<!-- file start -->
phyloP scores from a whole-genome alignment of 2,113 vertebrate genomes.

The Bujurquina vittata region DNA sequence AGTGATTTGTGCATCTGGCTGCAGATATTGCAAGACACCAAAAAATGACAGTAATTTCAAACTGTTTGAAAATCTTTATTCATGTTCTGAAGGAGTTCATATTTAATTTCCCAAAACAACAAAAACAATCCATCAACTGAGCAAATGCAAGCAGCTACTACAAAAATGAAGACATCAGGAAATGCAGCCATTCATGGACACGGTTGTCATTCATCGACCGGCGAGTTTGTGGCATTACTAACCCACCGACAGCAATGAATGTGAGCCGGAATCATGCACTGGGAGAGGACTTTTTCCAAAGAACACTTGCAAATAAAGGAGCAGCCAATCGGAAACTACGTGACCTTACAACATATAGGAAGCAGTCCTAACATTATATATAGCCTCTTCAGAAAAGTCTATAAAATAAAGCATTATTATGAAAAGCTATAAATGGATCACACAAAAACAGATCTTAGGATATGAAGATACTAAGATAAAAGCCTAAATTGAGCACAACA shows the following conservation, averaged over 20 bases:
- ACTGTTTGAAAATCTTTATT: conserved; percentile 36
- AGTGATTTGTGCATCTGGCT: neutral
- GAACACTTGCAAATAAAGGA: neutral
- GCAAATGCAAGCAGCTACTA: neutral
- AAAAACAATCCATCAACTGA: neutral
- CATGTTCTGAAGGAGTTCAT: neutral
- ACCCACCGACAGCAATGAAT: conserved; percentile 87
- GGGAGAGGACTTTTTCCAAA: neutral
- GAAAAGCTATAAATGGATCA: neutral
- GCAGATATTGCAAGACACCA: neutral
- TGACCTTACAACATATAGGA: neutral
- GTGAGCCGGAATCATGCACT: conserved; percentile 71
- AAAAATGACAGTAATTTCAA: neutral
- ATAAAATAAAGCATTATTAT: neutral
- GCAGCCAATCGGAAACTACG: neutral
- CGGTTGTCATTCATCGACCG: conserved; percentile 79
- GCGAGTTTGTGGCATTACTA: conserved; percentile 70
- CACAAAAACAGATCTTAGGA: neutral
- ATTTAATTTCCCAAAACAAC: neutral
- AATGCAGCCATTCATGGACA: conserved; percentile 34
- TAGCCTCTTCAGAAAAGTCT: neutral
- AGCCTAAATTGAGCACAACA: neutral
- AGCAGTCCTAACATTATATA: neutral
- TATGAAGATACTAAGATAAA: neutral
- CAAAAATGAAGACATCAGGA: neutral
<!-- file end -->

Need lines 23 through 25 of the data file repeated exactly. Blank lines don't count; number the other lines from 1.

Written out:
- TAGCCTCTTCAGAAAAGTCT: neutral
- AGCCTAAATTGAGCACAACA: neutral
- AGCAGTCCTAACATTATATA: neutral